4.1 Transmission Chain Selection
There are four main uses for transmission chains: power transmission, hanging transmission, shuttle traction, and pin-gear driving.
Power transmission. The most frequent application, power transmission involves an endless chain wrapped on two sprockets. There are two ways to select chains for this use.
For general applications, you can select by power transmission capability (tent curve). This is shown in Figure 4.1.
For slow-speed operation, you can make an economical selection using the maximum allowable tension. Use this method when chain speed is less than 50 m/min. and starting frequency is less than five times/day (Figure 4.2).
Figure 4.1 Power Transmission Capability
Figure 4.2 Maximum Allowable Load at Slow Speeds (less than 50 m/min.)
- Hanging transmission. This design is increasing in popularity. It is used, for example, in parking garage elevators. Sprockets rotate, and conveyed objects can be lifted or suspended at the end of chains. (Figure 4.3).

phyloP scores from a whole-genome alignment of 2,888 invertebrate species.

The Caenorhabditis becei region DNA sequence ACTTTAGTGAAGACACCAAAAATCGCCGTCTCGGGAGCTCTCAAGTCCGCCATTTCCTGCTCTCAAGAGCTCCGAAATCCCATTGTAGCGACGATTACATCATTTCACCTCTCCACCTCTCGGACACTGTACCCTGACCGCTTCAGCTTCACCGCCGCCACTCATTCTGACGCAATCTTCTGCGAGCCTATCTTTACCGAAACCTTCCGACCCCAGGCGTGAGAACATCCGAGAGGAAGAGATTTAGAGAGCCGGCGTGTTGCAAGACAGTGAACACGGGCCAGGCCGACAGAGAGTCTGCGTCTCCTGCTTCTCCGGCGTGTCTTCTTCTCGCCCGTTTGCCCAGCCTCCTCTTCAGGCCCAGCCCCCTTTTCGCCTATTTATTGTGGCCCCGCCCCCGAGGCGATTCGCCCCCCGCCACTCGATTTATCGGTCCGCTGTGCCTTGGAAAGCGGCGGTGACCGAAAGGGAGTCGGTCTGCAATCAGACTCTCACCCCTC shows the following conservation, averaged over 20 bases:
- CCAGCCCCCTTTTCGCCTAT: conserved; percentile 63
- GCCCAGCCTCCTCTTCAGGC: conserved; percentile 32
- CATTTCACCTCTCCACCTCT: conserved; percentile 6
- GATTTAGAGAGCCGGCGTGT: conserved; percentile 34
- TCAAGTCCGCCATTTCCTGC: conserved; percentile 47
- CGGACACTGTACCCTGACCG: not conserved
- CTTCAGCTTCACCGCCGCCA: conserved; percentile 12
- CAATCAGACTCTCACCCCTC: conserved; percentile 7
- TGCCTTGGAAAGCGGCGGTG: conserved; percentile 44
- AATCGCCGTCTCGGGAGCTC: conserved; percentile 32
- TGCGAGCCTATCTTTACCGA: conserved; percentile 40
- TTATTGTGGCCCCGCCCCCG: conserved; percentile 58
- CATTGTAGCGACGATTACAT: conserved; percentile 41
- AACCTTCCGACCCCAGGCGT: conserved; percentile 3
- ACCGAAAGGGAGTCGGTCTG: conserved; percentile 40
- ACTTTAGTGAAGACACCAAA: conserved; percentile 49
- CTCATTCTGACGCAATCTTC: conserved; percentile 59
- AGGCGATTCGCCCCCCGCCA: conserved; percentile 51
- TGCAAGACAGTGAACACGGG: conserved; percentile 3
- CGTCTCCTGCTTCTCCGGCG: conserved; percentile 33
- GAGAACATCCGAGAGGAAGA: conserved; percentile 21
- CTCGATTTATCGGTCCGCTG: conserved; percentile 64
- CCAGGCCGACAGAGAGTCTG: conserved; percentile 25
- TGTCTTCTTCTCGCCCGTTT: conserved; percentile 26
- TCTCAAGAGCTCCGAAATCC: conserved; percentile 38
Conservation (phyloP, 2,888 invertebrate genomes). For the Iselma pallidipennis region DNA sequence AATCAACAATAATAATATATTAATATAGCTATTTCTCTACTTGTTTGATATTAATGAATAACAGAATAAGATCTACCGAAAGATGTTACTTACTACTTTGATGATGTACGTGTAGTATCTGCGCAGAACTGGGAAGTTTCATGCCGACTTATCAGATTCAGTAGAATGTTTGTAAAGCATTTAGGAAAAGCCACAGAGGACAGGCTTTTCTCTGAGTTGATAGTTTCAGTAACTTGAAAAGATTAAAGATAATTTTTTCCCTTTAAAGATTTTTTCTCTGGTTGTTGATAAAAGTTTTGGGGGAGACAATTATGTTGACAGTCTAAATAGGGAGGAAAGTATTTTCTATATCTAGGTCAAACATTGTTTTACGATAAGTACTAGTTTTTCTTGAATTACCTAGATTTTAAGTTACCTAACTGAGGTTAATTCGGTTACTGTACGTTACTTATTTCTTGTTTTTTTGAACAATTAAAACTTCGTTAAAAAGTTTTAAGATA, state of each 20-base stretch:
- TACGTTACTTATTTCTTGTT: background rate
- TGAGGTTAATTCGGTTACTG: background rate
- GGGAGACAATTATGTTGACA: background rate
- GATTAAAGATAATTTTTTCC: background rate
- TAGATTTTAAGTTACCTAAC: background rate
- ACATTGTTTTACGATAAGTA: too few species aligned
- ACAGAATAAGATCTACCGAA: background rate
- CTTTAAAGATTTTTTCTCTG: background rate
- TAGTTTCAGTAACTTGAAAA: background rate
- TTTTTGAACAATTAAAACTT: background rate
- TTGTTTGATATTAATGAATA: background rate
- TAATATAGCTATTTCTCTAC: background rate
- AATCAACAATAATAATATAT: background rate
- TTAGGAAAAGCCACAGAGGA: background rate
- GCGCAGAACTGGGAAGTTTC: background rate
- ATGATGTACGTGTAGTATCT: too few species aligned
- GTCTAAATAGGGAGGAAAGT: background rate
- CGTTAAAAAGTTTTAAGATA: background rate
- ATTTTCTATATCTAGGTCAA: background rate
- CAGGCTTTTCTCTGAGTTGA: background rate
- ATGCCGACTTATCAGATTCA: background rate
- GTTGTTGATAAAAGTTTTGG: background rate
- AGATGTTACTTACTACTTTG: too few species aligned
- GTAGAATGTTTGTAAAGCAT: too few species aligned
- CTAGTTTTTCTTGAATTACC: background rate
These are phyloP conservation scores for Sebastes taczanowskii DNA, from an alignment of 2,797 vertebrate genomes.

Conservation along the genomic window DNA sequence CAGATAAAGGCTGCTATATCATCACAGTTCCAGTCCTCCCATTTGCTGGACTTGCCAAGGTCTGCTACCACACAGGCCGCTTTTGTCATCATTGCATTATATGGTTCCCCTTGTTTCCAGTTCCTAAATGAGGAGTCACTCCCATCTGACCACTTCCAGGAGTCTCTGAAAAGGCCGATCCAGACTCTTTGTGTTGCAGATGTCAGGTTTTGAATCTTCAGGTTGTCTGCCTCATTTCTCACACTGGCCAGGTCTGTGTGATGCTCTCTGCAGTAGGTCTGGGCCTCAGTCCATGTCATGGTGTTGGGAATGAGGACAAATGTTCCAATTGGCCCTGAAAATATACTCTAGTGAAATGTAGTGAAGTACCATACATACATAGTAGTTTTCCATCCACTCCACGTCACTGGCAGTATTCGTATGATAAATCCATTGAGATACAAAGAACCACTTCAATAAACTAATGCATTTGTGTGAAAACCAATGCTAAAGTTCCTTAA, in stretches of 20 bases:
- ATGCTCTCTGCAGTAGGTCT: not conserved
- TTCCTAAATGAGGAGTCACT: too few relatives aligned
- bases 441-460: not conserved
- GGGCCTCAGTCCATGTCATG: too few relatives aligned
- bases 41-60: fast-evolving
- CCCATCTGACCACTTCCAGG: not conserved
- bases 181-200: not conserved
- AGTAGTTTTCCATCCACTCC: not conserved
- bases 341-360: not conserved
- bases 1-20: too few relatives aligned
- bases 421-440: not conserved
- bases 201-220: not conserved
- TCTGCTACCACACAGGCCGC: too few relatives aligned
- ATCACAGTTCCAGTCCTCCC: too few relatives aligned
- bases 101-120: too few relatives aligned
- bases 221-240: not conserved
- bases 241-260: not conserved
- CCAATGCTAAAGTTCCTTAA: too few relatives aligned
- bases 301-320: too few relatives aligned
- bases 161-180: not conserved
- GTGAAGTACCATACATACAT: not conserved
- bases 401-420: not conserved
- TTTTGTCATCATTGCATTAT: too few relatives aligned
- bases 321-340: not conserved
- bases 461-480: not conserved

- Shuttle traction. (Figure 4.4).
- Pin-gear drive. In this design, the chains are laid straight or in a large diameter circle and are driven with special tooth form sprockets. This design is more economical than using gears (Figure 4.5).
In this book, we will focus on items 1 and 2. Consult your manufacturer's catalog for information on items 3 and 4.
Figure 4.3 Hanging Transmission Where Conveyed Objects Are Lifted or Suspended at the End of Chains
Figure 4.4 Shuttle Traction
Figure 4.5 Pin-Gear Drive Transmission